Know-how - the best sailors I've ever known

Author:
Publish date:

The best sailors I’ve ever known

This was a tough piece to write. I feel like an actor speaking after receiving an Academy Award. There are so many great sailors that I risk dishonoring those whose names aren’t mentioned here and, sad to say, those who have been forgotten despite their contributions. Instead of calling them the best sailors I’ve known, however, I’m going to call them the best seamen I’ve known, and I’ll mention but a few by name.

1. I don’t know whether he’s still alive or not, but Ivor Slater taught me more about seamanship in a shorter time than anyone I’ve had the privilege of knowing or working with. Ivor did not circumnavigate the globe or explore the Arctic or Antarctic, didn’t round Cape Horn or have adventures that would raise the hair on the back of your neck. When we met, I recognized that he was a consummate seaman. He understood boats, the weather and the sea, and he had the knowledge and skills to perform the myriad tasks and functions that must be part and parcel of prudent seamanship.

Ivor taught me that the essence of seamanship was to develop superior knowledge and skills to avoid situations that would require the exercising of that knowledge and those skills. In other words, his concept of superior seamanship was to be able go where you wanted to go and still stay out of harm’s way. Ivor, by example, demonstrated that I need not rely on an engine when the going gets rough. Sailboats can sail through rough conditions. (In fact, it’s often better not to rely on the engine.) He taught me to sail an anchor out if the engine fails. He inspired me to become a seaman.

2. Another seaman of merit was Bob Smerl, who when we met was first mate of the 98-foot (LOD) tall ship Pilgrim, berthed at Dana Point, Calif. The ship, a converted Baltic schooner, was modified to replicate the ship in Richard Henry Dana’s classic, “Two Years Before the Mast.” Bob was an all-around seaman who had expertise in the art of pilotage (coastal piloting) and navigation (celestial). He also was an expert in marlinspike seamanship, as well as being an excellent boat-handler and teacher to boot.

Pilgrim had no engine, and I remember helping Bob end-for-end the boat at its berth during a yachtsman’s gale blowing onshore using sails, lines and anchor. The ship had no winches, just block and tackle. The only mechanical advantage, other than block and tackle, was the capstan, which was turned by muscle applied to capstan bars shipped in its drum. The maneuver was performed with perhaps eight men and women with nary a bump. I know I’m a pretty competent seaman, but I couldn’t have done what Bob accomplished under those conditions with such finesse. It was awesome.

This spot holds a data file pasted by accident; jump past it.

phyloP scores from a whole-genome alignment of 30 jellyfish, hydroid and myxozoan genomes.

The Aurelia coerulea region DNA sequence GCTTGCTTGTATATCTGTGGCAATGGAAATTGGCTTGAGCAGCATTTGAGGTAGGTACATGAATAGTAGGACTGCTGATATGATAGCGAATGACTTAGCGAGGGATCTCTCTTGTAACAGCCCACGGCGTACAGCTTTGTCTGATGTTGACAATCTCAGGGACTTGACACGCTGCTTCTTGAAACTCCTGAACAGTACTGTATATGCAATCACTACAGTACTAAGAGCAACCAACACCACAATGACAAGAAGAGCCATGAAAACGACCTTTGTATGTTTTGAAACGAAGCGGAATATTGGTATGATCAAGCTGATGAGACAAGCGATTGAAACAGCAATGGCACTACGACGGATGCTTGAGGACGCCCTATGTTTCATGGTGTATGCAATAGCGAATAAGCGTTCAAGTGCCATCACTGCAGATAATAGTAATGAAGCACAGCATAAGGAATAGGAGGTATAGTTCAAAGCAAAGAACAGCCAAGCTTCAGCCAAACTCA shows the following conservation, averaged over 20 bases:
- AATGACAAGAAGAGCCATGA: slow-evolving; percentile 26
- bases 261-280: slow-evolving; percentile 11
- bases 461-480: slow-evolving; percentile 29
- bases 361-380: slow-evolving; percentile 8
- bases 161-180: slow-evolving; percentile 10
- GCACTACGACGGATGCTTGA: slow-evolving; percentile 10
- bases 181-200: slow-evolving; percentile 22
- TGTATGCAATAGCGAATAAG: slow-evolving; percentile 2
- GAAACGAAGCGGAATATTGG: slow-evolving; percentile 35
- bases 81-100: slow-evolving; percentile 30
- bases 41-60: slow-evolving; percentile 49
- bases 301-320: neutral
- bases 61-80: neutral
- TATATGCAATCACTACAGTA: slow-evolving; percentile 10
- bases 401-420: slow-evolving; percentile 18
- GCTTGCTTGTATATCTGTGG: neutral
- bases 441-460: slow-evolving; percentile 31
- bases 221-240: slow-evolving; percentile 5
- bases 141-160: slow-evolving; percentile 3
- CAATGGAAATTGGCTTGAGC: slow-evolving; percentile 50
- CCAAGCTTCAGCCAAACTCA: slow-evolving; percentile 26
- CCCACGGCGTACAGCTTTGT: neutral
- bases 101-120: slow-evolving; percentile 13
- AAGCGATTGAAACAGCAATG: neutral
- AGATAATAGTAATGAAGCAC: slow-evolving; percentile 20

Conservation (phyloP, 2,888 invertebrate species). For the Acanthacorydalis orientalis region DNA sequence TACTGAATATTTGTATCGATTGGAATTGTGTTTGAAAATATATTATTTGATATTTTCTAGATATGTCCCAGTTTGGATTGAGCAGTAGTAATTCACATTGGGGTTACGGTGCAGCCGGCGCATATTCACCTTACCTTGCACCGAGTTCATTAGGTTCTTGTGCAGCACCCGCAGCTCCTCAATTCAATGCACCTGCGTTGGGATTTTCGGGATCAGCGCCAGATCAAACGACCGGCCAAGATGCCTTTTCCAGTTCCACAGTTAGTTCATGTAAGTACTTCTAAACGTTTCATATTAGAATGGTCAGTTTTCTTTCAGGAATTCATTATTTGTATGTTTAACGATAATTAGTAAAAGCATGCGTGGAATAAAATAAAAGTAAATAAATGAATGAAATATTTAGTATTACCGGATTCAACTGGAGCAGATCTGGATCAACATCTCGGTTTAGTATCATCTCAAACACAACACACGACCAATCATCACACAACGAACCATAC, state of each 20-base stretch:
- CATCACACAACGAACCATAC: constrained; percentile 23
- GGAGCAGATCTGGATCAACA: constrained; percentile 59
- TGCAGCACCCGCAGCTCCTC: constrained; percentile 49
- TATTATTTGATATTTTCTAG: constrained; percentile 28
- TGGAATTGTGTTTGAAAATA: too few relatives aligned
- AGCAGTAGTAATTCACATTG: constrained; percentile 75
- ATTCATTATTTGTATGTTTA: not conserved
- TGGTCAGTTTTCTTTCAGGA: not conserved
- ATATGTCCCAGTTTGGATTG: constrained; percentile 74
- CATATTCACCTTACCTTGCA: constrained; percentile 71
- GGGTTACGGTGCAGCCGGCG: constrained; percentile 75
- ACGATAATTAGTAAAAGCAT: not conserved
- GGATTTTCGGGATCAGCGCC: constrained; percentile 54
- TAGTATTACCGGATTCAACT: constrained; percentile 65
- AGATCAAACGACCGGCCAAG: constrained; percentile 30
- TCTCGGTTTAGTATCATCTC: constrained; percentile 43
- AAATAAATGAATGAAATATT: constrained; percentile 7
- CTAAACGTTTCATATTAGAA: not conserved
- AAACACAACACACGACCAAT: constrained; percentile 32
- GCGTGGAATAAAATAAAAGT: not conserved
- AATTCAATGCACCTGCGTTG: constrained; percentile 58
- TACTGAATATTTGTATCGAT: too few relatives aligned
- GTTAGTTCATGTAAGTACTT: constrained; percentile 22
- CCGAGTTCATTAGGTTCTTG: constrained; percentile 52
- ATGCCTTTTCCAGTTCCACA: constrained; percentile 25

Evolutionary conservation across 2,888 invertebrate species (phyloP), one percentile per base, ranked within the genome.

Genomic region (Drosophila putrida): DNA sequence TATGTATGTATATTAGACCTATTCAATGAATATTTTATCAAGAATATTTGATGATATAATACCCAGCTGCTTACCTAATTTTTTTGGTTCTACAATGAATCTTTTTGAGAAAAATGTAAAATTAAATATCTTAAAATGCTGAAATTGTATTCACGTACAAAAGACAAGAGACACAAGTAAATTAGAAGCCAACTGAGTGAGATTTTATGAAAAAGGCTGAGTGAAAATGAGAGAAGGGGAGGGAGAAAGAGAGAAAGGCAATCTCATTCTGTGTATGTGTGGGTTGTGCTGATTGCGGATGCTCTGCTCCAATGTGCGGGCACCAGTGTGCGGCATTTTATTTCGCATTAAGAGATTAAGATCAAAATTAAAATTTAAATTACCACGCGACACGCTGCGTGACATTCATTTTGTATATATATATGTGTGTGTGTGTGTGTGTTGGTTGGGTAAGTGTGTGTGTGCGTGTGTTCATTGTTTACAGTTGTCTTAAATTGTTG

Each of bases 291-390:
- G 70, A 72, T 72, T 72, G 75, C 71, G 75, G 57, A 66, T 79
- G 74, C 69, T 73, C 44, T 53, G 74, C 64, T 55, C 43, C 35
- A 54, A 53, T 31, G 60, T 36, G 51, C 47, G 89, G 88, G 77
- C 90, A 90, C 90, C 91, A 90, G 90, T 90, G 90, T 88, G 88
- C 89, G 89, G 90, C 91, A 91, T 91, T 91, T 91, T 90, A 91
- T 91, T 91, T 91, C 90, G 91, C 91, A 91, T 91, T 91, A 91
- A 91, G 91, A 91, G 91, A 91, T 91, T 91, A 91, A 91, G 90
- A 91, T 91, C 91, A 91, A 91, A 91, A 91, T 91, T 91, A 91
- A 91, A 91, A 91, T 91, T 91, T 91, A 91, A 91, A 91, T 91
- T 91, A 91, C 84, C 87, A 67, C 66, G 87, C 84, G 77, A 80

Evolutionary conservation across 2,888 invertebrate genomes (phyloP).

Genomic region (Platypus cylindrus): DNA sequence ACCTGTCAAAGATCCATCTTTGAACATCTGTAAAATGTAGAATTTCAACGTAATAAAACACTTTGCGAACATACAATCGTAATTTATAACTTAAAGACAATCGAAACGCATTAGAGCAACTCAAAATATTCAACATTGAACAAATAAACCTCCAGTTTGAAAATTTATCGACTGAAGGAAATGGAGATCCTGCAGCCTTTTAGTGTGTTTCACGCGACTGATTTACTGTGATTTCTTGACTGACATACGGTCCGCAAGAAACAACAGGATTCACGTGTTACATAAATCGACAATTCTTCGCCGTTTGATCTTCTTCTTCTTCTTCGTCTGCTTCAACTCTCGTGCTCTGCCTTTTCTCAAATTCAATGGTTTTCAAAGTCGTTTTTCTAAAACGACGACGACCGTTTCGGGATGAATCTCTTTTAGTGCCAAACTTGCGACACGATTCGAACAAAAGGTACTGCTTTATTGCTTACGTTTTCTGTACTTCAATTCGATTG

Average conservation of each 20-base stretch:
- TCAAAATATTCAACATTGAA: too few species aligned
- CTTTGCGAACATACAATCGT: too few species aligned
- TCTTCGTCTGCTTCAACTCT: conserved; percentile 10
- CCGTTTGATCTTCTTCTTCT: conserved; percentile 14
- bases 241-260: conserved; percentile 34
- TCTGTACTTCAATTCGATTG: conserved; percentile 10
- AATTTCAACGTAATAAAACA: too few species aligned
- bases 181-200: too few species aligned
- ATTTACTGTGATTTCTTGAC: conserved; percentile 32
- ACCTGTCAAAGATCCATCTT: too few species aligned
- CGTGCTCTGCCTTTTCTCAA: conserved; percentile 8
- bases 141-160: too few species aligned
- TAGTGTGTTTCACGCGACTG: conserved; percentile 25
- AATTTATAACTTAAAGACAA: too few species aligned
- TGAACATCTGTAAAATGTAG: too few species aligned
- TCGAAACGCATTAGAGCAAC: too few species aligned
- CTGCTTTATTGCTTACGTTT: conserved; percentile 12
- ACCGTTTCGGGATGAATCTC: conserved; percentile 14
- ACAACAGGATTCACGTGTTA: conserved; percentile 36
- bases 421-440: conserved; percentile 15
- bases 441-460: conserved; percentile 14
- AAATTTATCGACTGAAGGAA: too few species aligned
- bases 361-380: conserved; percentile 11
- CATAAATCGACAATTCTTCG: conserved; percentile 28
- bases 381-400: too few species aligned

3. I’m also impressed by Lin and Larry Pardey. We met many years ago, and I’ve always admired their ability to survive in the small, engineless boats they’ve built and sailed. In addition to their seamanship and boatbuilding skills, they are an incredibly self-reliant couple who epitomize the KISS theory (Keep it Simple, Stupid) and make it work. Of all the things they’ve done, the most memorable — and to me, most significant — is turning my wife, Lou (who could get seasick in a bathtub on land), on to Stugeron (cinnarizine) to combat her mal-de-mer. It worked!

4. Eric and Susan Hiscock are two sailors — voyagers, I should say — whom I never had the good fortune to meet but wish I had. They sailed around the world several times on boats named Wanderer, and Eric wrote the encyclopedic classics “Cruising Under Sail” and “Voyaging Under Sail,” as well as several books narrating their voyaging. The reason I include them is, though they sailed around the world several times — sometimes in engineless boats — it seems they never had to perform acts of daring-do. Yes, they encountered gales, but they always managed to route themselves and schedule their passages to avoid the horrendous circumstances that so often are written about. There is no doubt in my mind as to their abilities as seamen. The proof is in their avoiding the circumstances that would place themselves in harm’s way.

5. I know there are many excellent racing sailors, but while they often are superb boat-handlers and certainly artists at making their boats go fast, they don’t necessarily possess all-around seamanship skills. I know this will ruffle a few feathers, but it is my humble opinion.